skip to main content

H.Con.Res. 246 (103rd): Expressing the sense of the Congress regarding the denial or limitation of health insurance coverage or benefits on the basis of preexisting medical conditions.

Call or Write Congress

Sponsor and status

Alan Wheat

Sponsor. Representative for Missouri's 5th congressional district. Democrat.

Read Text »
Last Updated: May 5, 1994
Length: 3 pages
Introduced
May 5, 1994
103rd Congress (1993–1994)
Status
Died in a previous Congress

This resolution was introduced on May 5, 1994, in a previous session of Congress, but was not enacted.

Source

History

May 5, 1994
 
Introduced

Bills and resolutions are referred to committees which debate the bill before possibly sending it on to the whole chamber.

H.Con.Res. 246 (103rd) was a concurrent resolution in the United States Congress.

A concurrent resolution is often used for matters that affect the rules of Congress or to express the sentiment of Congress. It must be agreed to by both the House and Senate in identical form but is not signed by the President and does not carry the force of law.

Resolutions numbers restart every two years. That means there are other resolutions with the number H.Con.Res. 246. This is the one from the 103rd Congress.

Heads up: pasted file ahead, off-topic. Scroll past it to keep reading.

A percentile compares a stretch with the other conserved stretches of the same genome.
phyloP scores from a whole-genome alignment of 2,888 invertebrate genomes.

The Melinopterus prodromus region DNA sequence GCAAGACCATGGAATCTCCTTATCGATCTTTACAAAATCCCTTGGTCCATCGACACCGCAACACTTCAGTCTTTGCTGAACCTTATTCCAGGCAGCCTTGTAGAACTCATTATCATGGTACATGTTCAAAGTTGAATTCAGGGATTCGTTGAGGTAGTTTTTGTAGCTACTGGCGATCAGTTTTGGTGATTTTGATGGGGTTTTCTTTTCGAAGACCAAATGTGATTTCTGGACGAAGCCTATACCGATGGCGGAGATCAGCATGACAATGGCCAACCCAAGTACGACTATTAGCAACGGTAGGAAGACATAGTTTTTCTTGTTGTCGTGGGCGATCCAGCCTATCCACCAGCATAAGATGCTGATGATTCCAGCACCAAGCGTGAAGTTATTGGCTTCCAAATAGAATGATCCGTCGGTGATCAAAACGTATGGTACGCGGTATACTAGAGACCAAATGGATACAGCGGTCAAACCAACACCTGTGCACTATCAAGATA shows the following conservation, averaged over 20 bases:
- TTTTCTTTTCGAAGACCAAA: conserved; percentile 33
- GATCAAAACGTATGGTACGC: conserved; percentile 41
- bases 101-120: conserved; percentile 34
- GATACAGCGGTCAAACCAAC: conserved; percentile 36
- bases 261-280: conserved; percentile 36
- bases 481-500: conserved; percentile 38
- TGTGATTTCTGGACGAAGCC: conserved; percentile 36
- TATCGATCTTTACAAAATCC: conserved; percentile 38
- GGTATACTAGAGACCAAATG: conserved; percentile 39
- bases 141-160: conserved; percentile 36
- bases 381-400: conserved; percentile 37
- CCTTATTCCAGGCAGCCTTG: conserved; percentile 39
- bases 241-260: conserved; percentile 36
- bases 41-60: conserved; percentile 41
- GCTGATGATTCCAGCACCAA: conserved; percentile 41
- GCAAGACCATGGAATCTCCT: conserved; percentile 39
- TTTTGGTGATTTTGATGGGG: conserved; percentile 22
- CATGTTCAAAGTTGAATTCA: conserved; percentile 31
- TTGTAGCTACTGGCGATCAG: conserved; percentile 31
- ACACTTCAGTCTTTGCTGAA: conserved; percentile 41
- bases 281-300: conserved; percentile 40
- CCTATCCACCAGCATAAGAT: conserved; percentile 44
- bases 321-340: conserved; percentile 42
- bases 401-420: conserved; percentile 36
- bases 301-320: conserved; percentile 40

This concurrent resolution was introduced in the 103rd Congress, which met from Jan 5, 1993 to Dec 1, 1994. Legislation not enacted by the end of a Congress is cleared from the books.

How to cite this information.

We recommend the following MLA-formatted citation when using the information you see here in academic work:

“H.Con.Res. 246 — 103rd Congress: Expressing the sense of the Congress regarding the denial or limitation of health insurance coverage ...” www.GovTrack.us. 1994. July 6, 2020 <https://www.govtrack.us/congress/bills/103/hconres246>

Where is this information from?

GovTrack automatically collects legislative information from a variety of governmental and non-governmental sources. This page is sourced primarily from Congress.gov, the official portal of the United States Congress. Congress.gov is generally updated one day after events occur, and so legislative activity shown here may be one day behind. Data via the congress project.